“Radio is dead.” This is a sentence that I have heard numerous times. In fact radio isn’t dying. Radio content is gaining more demand than ever before; it is the way that we listen to radio that is changing so dramatically.
Maybe I am oblivious to the fact that radio is dying. It is, after all, my ambition to work in radio; maybe I can’t admit the truth.
At the age of thirteen I started volunteering at my local radio station and I have carried on my role ever since. When the radio station received its FM frequency license it seemed that all of the hard work had finally paid off but we were soon to be greeted with the news that the FM switch off date was nearing. Instead, we should have already been thinking about digital radio; at a cost that we could never have afforded or even imagined. There would have simply been no way that a local radio station of our size, which give a voice to the local community, could afford tens of thousands of pounds to switch to digital (we had already paid thousands to get onto FM).
The government recognises this though, along with broadcast regulator Ofcom, and has decided to trial ‘small-scale DAB’ (Digital Audio Broadcasting) for local radio stations to transform the way that they broadcast. The trials allow local radio stations to team up with other stations in the area using a multiplex to transmit their broadcasts and split the costs between them. The trials, however, have been a small help for those who simply do not have the money to invest in the first place.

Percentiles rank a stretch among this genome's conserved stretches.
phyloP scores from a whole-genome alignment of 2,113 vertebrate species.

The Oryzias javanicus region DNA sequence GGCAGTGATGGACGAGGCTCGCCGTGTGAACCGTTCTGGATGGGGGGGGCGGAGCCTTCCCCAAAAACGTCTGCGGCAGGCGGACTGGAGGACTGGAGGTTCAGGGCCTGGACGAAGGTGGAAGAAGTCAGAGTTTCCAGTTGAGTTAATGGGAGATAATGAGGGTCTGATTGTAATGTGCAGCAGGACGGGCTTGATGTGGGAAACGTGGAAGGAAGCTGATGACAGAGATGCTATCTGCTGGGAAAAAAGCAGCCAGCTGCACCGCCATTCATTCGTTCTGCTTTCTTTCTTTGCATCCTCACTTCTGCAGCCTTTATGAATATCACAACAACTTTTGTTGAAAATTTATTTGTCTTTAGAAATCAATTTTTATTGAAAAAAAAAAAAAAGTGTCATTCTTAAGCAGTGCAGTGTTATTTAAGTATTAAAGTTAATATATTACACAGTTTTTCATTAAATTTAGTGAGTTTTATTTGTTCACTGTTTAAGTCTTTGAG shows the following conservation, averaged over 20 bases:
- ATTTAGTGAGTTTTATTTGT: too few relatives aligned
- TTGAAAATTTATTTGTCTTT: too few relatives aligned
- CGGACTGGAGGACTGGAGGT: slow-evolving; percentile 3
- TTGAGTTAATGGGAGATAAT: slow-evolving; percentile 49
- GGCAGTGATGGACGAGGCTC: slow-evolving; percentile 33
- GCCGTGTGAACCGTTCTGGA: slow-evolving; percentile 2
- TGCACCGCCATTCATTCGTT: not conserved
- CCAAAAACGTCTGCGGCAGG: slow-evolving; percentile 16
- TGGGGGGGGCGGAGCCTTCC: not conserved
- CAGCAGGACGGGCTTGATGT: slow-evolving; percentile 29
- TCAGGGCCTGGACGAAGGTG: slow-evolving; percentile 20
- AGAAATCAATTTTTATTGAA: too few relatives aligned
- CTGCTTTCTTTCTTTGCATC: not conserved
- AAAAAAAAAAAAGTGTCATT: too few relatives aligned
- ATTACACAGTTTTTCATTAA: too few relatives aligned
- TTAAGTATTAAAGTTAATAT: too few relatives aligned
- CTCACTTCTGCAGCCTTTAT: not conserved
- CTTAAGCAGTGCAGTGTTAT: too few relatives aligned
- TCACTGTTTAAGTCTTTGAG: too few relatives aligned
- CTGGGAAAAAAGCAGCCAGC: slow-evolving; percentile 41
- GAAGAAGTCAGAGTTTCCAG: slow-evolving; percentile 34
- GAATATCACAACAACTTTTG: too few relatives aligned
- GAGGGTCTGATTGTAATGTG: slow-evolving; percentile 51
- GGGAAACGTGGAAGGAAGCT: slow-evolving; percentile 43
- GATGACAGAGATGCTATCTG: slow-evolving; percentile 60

Aside from digital radio the fastest growing trend is apps and online podcasts. How many of you own a physical radio set at home? I expect only a few. Now, how many of you own a mobile phone in which you can listen to and stream radio whenever and wherever you want? I expect the majority.
Think about how easy it is to open the BBC radio app and listen to Radio 4 on demand, or pull up the Global Player app and listen to *cough* Nigel Farage on LBC. It is something that we, or more specifically I, probably take for granted. But why do I believe online content has grown so fast? Well, when else are we going to fit listening to radio shows into our so-called ‘busy’ schedules? The way that we can produce radio has changed in the last thirty years too, the technology is remarkable and the content that we can deliver so quickly is engaging, exciting and really fresh.
Personally I don’t think “radio is dying” and I am quite fed up with being told that I shouldn’t be aiming to work in that field. Rather than screwing your nose up when I tell you that I want to work in radio, think about how often you listen to programmes or podcasts on your phone and how you get your news whilst you’re driving home from work or university.
So maybe it is about time that we understood that it is the physical radio set that is dying. In fact, the radio and podcast content that is being produced, as well as the demand for it, is exploding.